In either case, the reservoir fell into a shortage. But the chart showed a growing space between the two lines. Without the plan, Gress noted, the reservoir is projected to fall into a high-risk zone in the coming years, approaching a point at which “you won’t have enough water to get through Hoover Dam.”


The CAP board has similarly stressed the urgency of finishing the agreement. As the board voted to support the draft legislation this week, the final page of the agenda was emblazoned with an illustration of Hoover Dam and the declining reservoir behind it, with the words: “YOUR WATER. YOUR FUTURE. PROTECT LAKE MEAD”

Still, there wasn’t unanimous support for everything in the legislation among the 15-members of the Central Arizona Water Conservation District Board.

Jennifer Martin, a board member who is also a Sierra Club water expert, cast the lone “no” vote. She said the plan “represents significant state subsidization of increased groundwater pumping, and I see that as a step backwards.”

Board member Jim Holway said he couldn’t support a provision that would give Tucson considerably more long-term storage credit when treated sewage effluent is used to replenish the groundwater. He said increasing the credits for effluent would be “taking us further from safe yield” for those aquifers. He abstained, while saying he supports the drought plan overall…

Aside from the legislation, there are 15 related agreements between parties in Arizona that spell out details of the plan and that have yet to be signed.

CAP General Manager Ted Cooke said he hopes the Legislature passes the resolution and the accompanying legislation in time to meet the deadline. He said it’s doubtful that the 15 other agreements will be signed by Jan. 31.

“The deadline is the commissioner’s deadline,” Cooke said. “It will be up to her to determine whether or not what we complete by the 31st is sufficient in her mind to have achieved ‘done,’ even if all these other individual elements are not achieved.”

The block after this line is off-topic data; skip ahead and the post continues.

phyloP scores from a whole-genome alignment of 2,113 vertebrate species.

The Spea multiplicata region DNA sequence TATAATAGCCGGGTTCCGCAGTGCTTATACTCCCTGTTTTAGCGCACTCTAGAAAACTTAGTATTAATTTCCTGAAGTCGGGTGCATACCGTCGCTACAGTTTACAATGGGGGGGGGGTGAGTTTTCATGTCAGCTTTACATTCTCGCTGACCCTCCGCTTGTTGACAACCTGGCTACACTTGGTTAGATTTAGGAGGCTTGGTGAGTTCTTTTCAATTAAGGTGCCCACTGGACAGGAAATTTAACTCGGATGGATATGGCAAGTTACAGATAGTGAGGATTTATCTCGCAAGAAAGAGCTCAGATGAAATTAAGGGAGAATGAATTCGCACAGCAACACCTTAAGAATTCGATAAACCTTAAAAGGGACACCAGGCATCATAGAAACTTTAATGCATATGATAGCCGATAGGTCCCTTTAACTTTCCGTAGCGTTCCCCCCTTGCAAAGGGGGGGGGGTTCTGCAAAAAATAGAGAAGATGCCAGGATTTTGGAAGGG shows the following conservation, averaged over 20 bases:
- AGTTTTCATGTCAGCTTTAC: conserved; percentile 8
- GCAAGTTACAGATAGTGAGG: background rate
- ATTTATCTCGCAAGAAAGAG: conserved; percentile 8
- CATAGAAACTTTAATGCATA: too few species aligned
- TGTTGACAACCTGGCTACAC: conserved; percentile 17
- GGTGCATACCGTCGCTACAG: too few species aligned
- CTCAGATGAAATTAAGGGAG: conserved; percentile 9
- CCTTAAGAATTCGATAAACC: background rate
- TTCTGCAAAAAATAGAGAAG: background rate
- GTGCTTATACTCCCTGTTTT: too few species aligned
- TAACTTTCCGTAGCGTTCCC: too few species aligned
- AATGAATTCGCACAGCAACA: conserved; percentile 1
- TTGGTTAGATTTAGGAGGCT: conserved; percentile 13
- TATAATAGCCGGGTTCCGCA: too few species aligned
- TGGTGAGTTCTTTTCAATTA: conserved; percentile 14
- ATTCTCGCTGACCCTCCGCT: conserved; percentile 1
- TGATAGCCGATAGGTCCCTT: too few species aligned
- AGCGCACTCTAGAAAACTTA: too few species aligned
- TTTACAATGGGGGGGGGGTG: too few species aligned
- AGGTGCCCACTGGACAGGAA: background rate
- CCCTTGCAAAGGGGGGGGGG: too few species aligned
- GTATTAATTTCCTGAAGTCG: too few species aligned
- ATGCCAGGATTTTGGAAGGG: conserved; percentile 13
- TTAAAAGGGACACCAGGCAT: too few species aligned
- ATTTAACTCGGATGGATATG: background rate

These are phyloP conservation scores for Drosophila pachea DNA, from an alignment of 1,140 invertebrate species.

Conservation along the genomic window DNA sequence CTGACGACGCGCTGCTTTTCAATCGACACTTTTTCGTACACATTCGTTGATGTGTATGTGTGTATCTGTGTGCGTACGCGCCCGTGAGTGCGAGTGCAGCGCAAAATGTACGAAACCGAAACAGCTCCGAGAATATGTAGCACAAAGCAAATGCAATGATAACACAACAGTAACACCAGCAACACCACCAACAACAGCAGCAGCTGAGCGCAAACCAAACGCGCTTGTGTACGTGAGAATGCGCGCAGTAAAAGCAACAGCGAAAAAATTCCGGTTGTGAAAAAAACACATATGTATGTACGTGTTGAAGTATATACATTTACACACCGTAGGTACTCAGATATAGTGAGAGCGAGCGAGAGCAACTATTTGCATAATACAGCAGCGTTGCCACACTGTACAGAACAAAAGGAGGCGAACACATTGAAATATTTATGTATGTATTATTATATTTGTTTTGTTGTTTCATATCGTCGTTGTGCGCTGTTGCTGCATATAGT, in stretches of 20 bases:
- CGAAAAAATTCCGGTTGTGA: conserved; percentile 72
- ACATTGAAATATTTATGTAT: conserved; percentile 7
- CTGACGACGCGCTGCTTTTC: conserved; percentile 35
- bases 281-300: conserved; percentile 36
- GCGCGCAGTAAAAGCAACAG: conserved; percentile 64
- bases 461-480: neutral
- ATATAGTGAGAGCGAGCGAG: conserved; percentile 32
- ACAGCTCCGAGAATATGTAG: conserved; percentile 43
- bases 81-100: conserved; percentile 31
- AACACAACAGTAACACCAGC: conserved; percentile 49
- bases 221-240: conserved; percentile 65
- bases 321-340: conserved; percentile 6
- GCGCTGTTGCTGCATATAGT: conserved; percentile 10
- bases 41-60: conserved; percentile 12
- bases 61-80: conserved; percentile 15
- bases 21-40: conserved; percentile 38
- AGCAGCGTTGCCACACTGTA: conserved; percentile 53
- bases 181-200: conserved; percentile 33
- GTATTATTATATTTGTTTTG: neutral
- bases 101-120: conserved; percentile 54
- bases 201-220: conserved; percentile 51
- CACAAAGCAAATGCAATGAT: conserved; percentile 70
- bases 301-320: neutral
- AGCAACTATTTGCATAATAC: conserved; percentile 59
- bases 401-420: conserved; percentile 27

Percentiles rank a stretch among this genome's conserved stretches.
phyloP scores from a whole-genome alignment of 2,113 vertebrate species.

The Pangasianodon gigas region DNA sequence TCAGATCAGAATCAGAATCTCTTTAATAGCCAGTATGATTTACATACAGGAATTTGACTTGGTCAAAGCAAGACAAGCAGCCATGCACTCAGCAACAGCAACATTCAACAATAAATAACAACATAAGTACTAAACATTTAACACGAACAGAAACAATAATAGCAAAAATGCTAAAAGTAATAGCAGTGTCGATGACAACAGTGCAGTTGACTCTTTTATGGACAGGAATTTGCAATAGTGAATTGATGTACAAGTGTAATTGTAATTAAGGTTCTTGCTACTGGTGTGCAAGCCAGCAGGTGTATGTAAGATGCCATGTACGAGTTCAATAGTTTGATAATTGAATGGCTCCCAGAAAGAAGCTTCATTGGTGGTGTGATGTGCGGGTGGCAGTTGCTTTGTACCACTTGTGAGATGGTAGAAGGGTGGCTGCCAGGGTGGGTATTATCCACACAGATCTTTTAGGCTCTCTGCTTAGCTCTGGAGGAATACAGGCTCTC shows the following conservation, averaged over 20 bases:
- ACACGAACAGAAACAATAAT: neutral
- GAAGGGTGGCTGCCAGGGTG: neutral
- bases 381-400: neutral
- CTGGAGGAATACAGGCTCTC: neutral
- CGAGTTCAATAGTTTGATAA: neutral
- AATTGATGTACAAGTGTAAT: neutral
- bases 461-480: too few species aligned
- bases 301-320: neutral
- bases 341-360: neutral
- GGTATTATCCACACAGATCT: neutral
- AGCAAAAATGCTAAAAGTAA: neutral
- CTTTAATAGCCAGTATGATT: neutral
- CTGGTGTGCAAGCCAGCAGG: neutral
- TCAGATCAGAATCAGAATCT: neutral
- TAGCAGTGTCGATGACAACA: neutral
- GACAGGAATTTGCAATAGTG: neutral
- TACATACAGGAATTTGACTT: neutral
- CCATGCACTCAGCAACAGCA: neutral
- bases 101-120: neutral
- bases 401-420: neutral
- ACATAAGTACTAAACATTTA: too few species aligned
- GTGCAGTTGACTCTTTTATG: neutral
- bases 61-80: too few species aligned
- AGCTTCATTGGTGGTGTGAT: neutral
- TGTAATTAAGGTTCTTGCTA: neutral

Signing the three-state plan may also take more time, he said. That’s because the proposed resolution grants Buschatzke authority to sign on Arizona’s behalf provided two other steps occur: Congress must authorize the federal Interior secretary to enter into the agreement, and all parties in other states must have authorization to sign…

The feds: Delay increases risk for all

The federal Bureau of Reclamation, which manages reservoirs on the Colorado River, has said the deadline stands.

If the parties haven’t finished their work to complete the Drought Contingency Plan by Jan. 31, the Interior Department plans to publish a notice in the Federal Register.

“In that notice, we will ask all seven States’ Governor’s representatives for their specific recommendations for prompt Departmental action,” said Patti Aaron, a spokeswoman for the bureau. “We will ask for actions to reduce the risk the Basin is facing.”

Aaron said if this occurs, the states will have 30 days to submit recommendations and the Interior Department will consider the input in deciding on a course of action before August.

From the Associated Press (Felicia Fonsceca) via The Colorado Springs Gazette:

The U.S. Bureau of Reclamation expects an agreement from all seven states Thursday. If the deadline isn’t met, the agency will ask the states to weigh in on how the overtaxed river water should be allocated ahead of a projected shortage in August. Without a consensus plan, the federal agency has said it will make the rules…

The deadline requires only that the states sign off on the drought plan for the river that serves 40 million people in Wyoming, Colorado, Utah, New Mexico, Arizona, Nevada and California. There is no legal requirement to figure out exactly how states will live up to the reductions outlined.

Under existing guidelines, Arizona would be first hit and hardest if Lake Mead, on the state’s border with Nevada, falls below 1,075 feet.

Arizona has the lowest priority rights to the river. If the drought plan is approved, cuts would be spread more widely and eventually loop in California.

Arizona lawmakers want to see how the plan will affect their constituents before they vote, and tweaks to a handful of measures that are expected to be introduced will create more uncertainty. The Gila River Indian Community, for example, said it would pull support for the drought plan if other legislation attacks its water rights gained in a federal settlement…

Colorado, Wyoming, Utah and New Mexico had their plans done in December. If Arizona’s proposal collapses and the federal government steps in, those states could put some of their plans in motion to meet their obligation to other states, water managers said. That includes sending water from reservoirs upstream of Lake Powell on the Arizona-Utah line to keep it from dropping so low that water could not be delivered to Lake Mead.

“In terms of signing ink on documents, we have been really waiting to have a seven-state package that has seven state flags on top of a cover letter,” said James Eklund, Colorado’s representative on the Upper Colorado River Commission…

n California, the Metropolitan Water District, a major user of Colorado River water, is pumping more to ensure the 500,000 acre-feet of water it has stored behind Lake Mead won’t be stranded if the reservoir [is operated under the 2007 shortage sharing guidelines].